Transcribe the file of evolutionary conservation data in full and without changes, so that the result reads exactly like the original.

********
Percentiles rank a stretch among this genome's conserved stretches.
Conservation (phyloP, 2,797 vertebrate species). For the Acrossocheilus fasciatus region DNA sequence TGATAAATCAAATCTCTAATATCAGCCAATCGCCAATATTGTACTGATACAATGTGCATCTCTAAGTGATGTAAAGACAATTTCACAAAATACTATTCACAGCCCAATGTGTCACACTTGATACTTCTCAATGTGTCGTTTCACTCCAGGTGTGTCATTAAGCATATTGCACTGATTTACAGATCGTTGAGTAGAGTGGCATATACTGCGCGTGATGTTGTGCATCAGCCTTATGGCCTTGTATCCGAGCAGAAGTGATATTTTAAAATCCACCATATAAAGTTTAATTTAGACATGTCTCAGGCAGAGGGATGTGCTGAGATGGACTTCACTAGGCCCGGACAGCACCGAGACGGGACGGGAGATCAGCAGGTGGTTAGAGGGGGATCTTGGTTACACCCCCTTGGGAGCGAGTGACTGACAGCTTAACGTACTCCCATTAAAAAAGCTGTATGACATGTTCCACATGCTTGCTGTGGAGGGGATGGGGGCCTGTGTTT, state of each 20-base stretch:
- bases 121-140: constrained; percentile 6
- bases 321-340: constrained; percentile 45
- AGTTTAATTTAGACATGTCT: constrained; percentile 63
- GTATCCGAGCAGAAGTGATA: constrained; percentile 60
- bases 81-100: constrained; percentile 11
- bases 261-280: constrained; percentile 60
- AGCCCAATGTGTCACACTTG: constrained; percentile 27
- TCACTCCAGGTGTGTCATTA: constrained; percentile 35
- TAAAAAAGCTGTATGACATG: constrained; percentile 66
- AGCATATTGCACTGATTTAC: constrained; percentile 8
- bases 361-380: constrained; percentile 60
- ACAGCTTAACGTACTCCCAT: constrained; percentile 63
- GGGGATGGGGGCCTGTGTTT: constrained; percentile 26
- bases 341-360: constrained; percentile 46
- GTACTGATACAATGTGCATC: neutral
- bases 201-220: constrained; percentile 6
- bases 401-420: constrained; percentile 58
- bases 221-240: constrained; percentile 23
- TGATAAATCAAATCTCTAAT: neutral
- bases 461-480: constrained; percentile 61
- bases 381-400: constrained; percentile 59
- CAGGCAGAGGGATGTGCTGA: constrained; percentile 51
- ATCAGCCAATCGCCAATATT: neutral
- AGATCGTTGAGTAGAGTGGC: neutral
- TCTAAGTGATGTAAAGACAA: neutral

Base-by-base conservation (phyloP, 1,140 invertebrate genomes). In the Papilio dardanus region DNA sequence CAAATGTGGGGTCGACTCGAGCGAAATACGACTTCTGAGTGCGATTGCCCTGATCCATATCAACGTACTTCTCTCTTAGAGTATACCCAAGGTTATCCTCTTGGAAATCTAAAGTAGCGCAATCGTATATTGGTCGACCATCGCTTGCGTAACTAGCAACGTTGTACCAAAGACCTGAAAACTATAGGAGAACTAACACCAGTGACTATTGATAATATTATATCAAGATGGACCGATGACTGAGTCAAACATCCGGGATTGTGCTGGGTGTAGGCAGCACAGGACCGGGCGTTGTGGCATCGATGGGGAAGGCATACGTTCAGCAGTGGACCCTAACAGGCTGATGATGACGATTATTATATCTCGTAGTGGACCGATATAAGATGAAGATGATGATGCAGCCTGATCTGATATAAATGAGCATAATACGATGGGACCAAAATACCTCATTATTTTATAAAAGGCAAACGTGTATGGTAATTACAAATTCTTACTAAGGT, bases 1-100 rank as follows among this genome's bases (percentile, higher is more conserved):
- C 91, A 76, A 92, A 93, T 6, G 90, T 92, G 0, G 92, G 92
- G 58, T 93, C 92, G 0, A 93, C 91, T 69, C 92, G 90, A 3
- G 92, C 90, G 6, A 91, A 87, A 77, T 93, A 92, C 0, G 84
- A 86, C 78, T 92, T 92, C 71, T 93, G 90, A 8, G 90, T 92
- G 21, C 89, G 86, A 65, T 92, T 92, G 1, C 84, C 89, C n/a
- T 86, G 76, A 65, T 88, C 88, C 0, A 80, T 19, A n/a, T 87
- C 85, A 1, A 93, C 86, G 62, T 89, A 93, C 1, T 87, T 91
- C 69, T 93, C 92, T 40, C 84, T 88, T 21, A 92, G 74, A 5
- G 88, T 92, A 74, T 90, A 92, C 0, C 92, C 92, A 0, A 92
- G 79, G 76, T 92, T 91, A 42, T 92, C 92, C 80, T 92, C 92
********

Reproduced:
Percentiles rank a stretch among this genome's conserved stretches.
Conservation (phyloP, 2,797 vertebrate species). For the Acrossocheilus fasciatus region DNA sequence TGATAAATCAAATCTCTAATATCAGCCAATCGCCAATATTGTACTGATACAATGTGCATCTCTAAGTGATGTAAAGACAATTTCACAAAATACTATTCACAGCCCAATGTGTCACACTTGATACTTCTCAATGTGTCGTTTCACTCCAGGTGTGTCATTAAGCATATTGCACTGATTTACAGATCGTTGAGTAGAGTGGCATATACTGCGCGTGATGTTGTGCATCAGCCTTATGGCCTTGTATCCGAGCAGAAGTGATATTTTAAAATCCACCATATAAAGTTTAATTTAGACATGTCTCAGGCAGAGGGATGTGCTGAGATGGACTTCACTAGGCCCGGACAGCACCGAGACGGGACGGGAGATCAGCAGGTGGTTAGAGGGGGATCTTGGTTACACCCCCTTGGGAGCGAGTGACTGACAGCTTAACGTACTCCCATTAAAAAAGCTGTATGACATGTTCCACATGCTTGCTGTGGAGGGGATGGGGGCCTGTGTTT, state of each 20-base stretch:
- bases 121-140: constrained; percentile 6
- bases 321-340: constrained; percentile 45
- AGTTTAATTTAGACATGTCT: constrained; percentile 63
- GTATCCGAGCAGAAGTGATA: constrained; percentile 60
- bases 81-100: constrained; percentile 11
- bases 261-280: constrained; percentile 60
- AGCCCAATGTGTCACACTTG: constrained; percentile 27
- TCACTCCAGGTGTGTCATTA: constrained; percentile 35
- TAAAAAAGCTGTATGACATG: constrained; percentile 66
- AGCATATTGCACTGATTTAC: constrained; percentile 8
- bases 361-380: constrained; percentile 60
- ACAGCTTAACGTACTCCCAT: constrained; percentile 63
- GGGGATGGGGGCCTGTGTTT: constrained; percentile 26
- bases 341-360: constrained; percentile 46
- GTACTGATACAATGTGCATC: neutral
- bases 201-220: constrained; percentile 6
- bases 401-420: constrained; percentile 58
- bases 221-240: constrained; percentile 23
- TGATAAATCAAATCTCTAAT: neutral
- bases 461-480: constrained; percentile 61
- bases 381-400: constrained; percentile 59
- CAGGCAGAGGGATGTGCTGA: constrained; percentile 51
- ATCAGCCAATCGCCAATATT: neutral
- AGATCGTTGAGTAGAGTGGC: neutral
- TCTAAGTGATGTAAAGACAA: neutral

Base-by-base conservation (phyloP, 1,140 invertebrate genomes). In the Papilio dardanus region DNA sequence CAAATGTGGGGTCGACTCGAGCGAAATACGACTTCTGAGTGCGATTGCCCTGATCCATATCAACGTACTTCTCTCTTAGAGTATACCCAAGGTTATCCTCTTGGAAATCTAAAGTAGCGCAATCGTATATTGGTCGACCATCGCTTGCGTAACTAGCAACGTTGTACCAAAGACCTGAAAACTATAGGAGAACTAACACCAGTGACTATTGATAATATTATATCAAGATGGACCGATGACTGAGTCAAACATCCGGGATTGTGCTGGGTGTAGGCAGCACAGGACCGGGCGTTGTGGCATCGATGGGGAAGGCATACGTTCAGCAGTGGACCCTAACAGGCTGATGATGACGATTATTATATCTCGTAGTGGACCGATATAAGATGAAGATGATGATGCAGCCTGATCTGATATAAATGAGCATAATACGATGGGACCAAAATACCTCATTATTTTATAAAAGGCAAACGTGTATGGTAATTACAAATTCTTACTAAGGT, bases 1-100 rank as follows among this genome's bases (percentile, higher is more conserved):
- C 91, A 76, A 92, A 93, T 6, G 90, T 92, G 0, G 92, G 92
- G 58, T 93, C 92, G 0, A 93, C 91, T 69, C 92, G 90, A 3
- G 92, C 90, G 6, A 91, A 87, A 77, T 93, A 92, C 0, G 84
- A 86, C 78, T 92, T 92, C 71, T 93, G 90, A 8, G 90, T 92
- G 21, C 89, G 86, A 65, T 92, T 92, G 1, C 84, C 89, C n/a
- T 86, G 76, A 65, T 88, C 88, C 0, A 80, T 19, A n/a, T 87
- C 85, A 1, A 93, C 86, G 62, T 89, A 93, C 1, T 87, T 91
- C 69, T 93, C 92, T 40, C 84, T 88, T 21, A 92, G 74, A 5
- G 88, T 92, A 74, T 90, A 92, C 0, C 92, C 92, A 0, A 92
- G 79, G 76, T 92, T 91, A 42, T 92, C 92, C 80, T 92, C 92